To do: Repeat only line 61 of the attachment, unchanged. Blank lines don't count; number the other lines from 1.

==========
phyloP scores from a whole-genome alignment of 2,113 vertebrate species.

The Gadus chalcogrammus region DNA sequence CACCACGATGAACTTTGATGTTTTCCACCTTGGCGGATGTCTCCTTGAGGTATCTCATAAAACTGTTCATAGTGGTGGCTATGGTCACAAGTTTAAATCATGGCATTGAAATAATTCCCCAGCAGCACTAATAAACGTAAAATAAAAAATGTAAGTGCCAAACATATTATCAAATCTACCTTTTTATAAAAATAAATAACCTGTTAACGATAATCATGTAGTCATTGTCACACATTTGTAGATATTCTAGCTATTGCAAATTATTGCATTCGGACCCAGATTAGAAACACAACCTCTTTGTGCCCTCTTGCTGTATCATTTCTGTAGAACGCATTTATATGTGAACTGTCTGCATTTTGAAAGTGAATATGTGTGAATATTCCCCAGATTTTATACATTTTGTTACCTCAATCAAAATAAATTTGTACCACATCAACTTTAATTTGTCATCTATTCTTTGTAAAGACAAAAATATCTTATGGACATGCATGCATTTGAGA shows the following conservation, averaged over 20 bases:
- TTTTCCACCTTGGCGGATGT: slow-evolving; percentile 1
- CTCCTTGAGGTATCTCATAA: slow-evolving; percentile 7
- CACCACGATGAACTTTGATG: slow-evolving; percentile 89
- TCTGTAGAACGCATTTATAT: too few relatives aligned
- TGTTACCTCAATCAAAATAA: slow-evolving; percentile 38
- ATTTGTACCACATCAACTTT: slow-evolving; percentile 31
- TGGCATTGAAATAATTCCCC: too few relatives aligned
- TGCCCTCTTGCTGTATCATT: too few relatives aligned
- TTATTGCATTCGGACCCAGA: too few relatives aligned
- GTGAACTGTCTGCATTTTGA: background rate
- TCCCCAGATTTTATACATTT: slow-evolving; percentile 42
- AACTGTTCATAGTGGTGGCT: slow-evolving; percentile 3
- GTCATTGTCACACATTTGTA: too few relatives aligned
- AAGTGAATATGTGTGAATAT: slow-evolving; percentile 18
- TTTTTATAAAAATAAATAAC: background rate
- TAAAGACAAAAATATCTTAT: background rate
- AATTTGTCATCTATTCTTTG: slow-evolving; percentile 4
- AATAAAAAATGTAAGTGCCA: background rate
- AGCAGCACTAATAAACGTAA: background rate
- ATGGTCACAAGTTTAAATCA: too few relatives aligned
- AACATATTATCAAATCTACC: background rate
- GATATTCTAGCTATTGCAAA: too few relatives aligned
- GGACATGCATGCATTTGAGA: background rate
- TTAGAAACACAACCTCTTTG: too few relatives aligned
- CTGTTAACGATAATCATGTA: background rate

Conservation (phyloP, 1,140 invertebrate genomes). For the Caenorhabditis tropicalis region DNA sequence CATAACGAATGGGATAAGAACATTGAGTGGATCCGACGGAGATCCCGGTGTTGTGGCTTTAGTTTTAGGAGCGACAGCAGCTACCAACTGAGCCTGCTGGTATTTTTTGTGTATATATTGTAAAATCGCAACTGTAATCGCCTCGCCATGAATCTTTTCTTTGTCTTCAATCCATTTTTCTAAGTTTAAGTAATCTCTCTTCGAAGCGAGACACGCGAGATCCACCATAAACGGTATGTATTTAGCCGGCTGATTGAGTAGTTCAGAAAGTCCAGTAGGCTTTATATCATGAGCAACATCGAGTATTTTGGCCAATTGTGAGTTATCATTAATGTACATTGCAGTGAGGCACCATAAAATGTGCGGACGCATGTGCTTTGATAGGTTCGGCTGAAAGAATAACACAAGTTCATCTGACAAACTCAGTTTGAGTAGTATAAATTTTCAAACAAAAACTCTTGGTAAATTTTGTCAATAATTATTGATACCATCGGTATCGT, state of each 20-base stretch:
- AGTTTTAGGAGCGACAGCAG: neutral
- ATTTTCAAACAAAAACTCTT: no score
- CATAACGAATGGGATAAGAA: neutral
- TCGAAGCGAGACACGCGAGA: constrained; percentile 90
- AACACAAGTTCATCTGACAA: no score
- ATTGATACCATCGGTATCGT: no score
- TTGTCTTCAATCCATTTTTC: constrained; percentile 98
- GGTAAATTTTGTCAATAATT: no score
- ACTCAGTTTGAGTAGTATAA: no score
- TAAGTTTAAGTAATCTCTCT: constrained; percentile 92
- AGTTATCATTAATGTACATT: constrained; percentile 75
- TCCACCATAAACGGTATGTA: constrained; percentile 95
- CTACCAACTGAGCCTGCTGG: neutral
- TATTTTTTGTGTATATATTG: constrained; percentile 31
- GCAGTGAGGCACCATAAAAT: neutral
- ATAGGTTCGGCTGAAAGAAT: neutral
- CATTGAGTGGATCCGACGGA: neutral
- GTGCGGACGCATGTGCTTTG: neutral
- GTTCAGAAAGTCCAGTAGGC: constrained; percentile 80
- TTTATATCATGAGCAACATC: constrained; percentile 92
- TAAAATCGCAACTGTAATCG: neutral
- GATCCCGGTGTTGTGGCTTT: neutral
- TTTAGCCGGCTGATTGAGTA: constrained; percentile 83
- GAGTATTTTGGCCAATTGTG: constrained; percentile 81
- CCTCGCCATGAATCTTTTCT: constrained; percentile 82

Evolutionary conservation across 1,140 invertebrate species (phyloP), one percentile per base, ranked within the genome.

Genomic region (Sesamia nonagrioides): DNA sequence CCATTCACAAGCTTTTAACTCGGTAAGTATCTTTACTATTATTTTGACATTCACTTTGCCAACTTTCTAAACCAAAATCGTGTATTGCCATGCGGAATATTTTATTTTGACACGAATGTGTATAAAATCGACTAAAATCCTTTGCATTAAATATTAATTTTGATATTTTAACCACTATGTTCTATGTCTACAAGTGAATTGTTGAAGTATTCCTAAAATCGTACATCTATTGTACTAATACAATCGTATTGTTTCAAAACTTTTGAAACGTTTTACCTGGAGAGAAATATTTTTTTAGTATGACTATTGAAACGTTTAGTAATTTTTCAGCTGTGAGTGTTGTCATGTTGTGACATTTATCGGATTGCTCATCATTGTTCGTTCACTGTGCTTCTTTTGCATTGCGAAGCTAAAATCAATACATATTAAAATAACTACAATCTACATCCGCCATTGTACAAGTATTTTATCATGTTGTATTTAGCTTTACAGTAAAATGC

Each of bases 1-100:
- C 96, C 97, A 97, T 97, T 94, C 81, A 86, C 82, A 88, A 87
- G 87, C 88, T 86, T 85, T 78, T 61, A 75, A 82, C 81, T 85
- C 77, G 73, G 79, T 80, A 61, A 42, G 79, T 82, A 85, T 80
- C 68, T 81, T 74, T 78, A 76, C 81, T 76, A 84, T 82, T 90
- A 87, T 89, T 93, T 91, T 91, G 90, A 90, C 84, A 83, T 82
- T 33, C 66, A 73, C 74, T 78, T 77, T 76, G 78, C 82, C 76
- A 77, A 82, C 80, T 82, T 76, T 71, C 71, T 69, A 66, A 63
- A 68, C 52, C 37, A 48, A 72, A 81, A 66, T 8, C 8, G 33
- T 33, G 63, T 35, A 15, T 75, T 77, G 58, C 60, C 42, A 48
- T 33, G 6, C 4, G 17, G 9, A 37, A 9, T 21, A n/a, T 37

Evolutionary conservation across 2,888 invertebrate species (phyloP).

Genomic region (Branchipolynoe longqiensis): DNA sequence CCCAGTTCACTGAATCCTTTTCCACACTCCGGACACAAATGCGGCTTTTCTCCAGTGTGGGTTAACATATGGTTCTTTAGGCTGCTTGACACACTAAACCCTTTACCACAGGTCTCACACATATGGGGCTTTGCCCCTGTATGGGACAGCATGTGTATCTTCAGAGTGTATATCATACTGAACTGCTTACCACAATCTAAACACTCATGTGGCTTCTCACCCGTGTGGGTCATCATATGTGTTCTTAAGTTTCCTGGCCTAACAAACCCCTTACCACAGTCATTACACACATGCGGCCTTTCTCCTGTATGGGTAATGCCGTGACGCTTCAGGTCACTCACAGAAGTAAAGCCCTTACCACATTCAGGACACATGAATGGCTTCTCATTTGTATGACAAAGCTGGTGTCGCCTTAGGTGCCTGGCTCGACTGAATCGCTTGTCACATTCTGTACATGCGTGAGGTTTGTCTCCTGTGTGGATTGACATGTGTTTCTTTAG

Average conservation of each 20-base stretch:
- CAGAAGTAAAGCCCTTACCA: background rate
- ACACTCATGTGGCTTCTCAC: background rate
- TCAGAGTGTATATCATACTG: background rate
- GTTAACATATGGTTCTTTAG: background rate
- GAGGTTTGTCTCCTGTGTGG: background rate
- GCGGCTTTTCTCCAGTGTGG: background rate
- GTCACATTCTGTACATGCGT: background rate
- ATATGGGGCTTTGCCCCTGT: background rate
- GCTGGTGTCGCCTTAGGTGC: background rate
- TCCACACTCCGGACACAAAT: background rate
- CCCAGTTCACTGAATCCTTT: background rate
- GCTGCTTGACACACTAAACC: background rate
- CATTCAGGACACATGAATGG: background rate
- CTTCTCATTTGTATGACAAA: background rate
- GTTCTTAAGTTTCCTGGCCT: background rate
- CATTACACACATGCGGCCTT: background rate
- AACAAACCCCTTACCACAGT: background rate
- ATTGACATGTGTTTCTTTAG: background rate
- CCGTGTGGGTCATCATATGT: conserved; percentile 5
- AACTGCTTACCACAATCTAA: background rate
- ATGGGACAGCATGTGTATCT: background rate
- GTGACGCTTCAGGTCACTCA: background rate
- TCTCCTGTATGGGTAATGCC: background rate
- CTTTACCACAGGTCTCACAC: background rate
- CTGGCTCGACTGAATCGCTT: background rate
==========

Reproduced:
- A 87, T 89, T 93, T 91, T 91, G 90, A 90, C 84, A 83, T 82